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Thomas Wolfe goes to school



Article Published: Oct. 19, 2009 | Modified: Sep. 7, 2011
Thomas Wolfe goes to school


By Joanne Brannon Aldridge

"The Magical Campus" collects for the first time the earliest published writings of Thomas Wolfe, the Asheville native son once called "the most promising writer of his generation." He would have been 109 on Oct. 3. This collection includes poetry, plays, short fiction, essays, speeches and orations, and news articles from his days as a student at the University of North Carolina at Chapel Hill.

It also includes his thesis "The Crisis in Industry," which won the Worth Prize in philosophy which brought with it publication. The thesis appeared as a pamphlet Wolfe's junior year. The publication qualifies as Wolfe's first book. Wolfe scholar Richard Kennedy has suggested that "Crisis" shows "a glimmer of the force that was to come" and gave a "hint of the creative turbulence that was later in him."

Four poems and a short story are considered Wolfe's first published writing. One of the poems, "The Challenge," brought Wolfe "a sudden burst of fame." It was reprinted in his hometown paper Asheville Citizen (April 4, 1918) and elsewhere in the South.

At Carolina, Wolfe was a star undergraduate speaker, debater/orator and writer/editor - a wordsmith on the stage and page. His writings reflect something of what the University was from 1917 to 1920 and the joy Wolfe experienced there. They also reflect the active influence of three of Wolfe's teachers who have become legends: "Proff" Frederick Koch, founder of the Carolina Playmakers and the "folk drama" movement; Edwin Greenlaw, English professor who encouraged students to write what they know from experience; and philosophy professor Horace Williams who became Vergil Weldon in "Look Homeward, Angel," described as "Hegel in the Cotton Belt." The writings show how these legends operated in Wolfe's life and what they became in his fiction.

As class poet in 1920, Wolfe predicted, "sometimes when springtime comes/ And the shifting moonlight falls/ They'll think again of this night here/ And of the walls/ Of White old well and of old South/ with bell's deep booming tone/ They'll think again of Chapel Hill - and - thinking - come back home."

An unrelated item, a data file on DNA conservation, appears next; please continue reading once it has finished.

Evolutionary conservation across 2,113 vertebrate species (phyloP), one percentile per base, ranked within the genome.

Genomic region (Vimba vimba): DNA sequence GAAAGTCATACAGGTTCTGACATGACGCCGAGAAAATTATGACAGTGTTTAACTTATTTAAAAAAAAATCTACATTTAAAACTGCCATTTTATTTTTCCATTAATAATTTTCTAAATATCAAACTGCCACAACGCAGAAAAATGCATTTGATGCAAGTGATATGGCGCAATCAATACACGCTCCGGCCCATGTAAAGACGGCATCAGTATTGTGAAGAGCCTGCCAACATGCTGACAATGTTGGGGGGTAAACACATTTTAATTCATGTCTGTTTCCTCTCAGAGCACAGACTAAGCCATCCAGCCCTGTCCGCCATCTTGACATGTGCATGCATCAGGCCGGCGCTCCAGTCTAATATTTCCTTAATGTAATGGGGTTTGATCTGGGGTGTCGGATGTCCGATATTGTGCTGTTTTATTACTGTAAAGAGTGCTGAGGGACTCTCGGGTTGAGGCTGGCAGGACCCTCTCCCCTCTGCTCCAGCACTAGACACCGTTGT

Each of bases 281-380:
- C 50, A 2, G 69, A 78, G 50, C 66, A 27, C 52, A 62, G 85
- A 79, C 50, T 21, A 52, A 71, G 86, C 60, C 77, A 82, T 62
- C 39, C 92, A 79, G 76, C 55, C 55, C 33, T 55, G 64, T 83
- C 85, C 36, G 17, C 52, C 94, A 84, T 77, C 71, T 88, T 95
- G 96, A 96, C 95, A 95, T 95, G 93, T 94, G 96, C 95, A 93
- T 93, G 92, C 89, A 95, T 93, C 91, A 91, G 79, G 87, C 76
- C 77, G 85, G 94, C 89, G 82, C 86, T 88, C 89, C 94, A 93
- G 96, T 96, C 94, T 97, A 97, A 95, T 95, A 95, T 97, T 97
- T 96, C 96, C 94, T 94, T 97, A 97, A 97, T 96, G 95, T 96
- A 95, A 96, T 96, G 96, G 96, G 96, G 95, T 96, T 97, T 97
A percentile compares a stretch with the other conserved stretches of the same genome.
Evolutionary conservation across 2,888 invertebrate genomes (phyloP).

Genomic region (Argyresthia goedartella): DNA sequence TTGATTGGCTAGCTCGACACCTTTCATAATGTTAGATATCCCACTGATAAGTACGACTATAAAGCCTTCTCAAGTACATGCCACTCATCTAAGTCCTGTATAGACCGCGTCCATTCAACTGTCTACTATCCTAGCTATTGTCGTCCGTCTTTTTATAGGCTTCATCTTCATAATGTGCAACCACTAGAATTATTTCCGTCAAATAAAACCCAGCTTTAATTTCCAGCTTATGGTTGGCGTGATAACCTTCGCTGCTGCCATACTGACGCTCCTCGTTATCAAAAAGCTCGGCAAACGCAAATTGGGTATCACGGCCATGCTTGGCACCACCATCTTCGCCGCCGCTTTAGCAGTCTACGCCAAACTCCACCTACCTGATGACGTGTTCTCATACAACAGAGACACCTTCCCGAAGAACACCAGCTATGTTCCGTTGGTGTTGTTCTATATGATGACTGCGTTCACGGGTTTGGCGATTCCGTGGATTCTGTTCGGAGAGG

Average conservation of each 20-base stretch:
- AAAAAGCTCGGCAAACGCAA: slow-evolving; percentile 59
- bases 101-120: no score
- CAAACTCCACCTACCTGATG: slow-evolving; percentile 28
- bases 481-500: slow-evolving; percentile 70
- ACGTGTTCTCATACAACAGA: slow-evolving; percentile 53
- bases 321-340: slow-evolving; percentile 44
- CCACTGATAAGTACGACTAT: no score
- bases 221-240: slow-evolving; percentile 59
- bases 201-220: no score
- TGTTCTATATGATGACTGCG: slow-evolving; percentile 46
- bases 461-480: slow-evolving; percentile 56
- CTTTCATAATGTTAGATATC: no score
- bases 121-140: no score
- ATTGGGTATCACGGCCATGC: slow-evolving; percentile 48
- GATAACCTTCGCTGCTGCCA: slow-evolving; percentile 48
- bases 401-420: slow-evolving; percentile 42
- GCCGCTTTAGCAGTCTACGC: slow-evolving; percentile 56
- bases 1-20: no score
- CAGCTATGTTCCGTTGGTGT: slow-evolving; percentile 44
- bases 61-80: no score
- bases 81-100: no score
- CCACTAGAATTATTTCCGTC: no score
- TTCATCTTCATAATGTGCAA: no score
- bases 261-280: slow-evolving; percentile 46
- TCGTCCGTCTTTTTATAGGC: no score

Later, in "Look Homeward, Angel," he wrote "...the university was a charming, an unforgettable place...buried in a pastoral wilderness groved with magnificent trees...An Arcadian wilderness where he had known so much joy."

Editors Aldo P. Magi and Mathew J Bruccoli have skillfully brought this body of Wolfe's undergraduate writing together, arranged it chronologically, and written helpful headnotes for each selection. The collection is enriched by illustrations from the Yackity Yack (the university's yearbook), front covers of magazines, Wolfe's handwritten cover sheets and the notes on manuscripts.

In his foreword, novelist Pat Conroy suggests this collection's importance: "There is great value in studying the early writings and the clumsy attempts of writers for their artistry and mastery later in life...a setting out and a beginning...which would lead in an inexorable unerring path to the publication of "Look Homeward, Angel" in 1929...This book is indispensable to Wolfe scholars and a treasury to a man like me."

Wolfe, looking back on those days at Carolina, wrote to Benjamin Cone in 1929: "...it was as close to magic as I have ever been."

Thomas Wolfe's "The Magical Campus: University of North Carolina Writings 1917-1920" is edited by Mathew J. Bruccoli and Aldo P. Magi, with a foreword by Pat Conroy and published by the University of South Carolina Press (134 pp. 32 illustrations). Retail price is $22.50

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